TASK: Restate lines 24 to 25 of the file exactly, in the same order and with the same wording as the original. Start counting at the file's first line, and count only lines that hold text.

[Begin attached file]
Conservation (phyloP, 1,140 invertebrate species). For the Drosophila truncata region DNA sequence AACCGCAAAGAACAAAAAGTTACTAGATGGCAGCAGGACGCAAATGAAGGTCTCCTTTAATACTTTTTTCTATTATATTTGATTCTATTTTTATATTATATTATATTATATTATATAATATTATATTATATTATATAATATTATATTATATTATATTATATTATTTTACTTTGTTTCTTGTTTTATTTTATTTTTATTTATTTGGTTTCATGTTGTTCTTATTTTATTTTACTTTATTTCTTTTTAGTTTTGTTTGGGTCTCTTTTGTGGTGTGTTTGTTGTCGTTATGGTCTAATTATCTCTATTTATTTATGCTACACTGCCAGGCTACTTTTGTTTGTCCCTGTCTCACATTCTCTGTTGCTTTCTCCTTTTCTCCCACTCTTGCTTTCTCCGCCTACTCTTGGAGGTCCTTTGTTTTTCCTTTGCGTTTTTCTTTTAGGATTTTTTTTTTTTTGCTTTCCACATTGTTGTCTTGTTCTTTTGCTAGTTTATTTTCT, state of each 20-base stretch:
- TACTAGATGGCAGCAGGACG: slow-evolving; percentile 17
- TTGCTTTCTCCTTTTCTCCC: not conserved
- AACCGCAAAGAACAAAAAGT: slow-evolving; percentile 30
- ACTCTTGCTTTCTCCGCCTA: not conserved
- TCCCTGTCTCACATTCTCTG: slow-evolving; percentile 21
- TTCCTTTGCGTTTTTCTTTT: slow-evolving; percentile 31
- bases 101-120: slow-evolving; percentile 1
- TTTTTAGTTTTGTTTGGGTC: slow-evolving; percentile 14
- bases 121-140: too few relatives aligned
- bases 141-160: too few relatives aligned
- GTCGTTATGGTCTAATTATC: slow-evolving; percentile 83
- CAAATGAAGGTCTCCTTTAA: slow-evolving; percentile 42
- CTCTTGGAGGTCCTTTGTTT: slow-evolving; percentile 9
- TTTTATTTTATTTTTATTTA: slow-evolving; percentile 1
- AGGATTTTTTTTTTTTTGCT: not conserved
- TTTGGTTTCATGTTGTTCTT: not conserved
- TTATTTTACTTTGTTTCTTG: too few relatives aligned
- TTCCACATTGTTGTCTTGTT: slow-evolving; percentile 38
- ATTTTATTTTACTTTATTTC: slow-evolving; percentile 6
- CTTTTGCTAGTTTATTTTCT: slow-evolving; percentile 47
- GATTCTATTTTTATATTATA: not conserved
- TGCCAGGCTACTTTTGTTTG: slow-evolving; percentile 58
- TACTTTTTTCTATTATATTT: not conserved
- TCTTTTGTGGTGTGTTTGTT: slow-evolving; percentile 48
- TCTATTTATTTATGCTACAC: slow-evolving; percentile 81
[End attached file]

- TACTTTTTTCTATTATATTT: not conserved
- TCTTTTGTGGTGTGTTTGTT: slow-evolving; percentile 48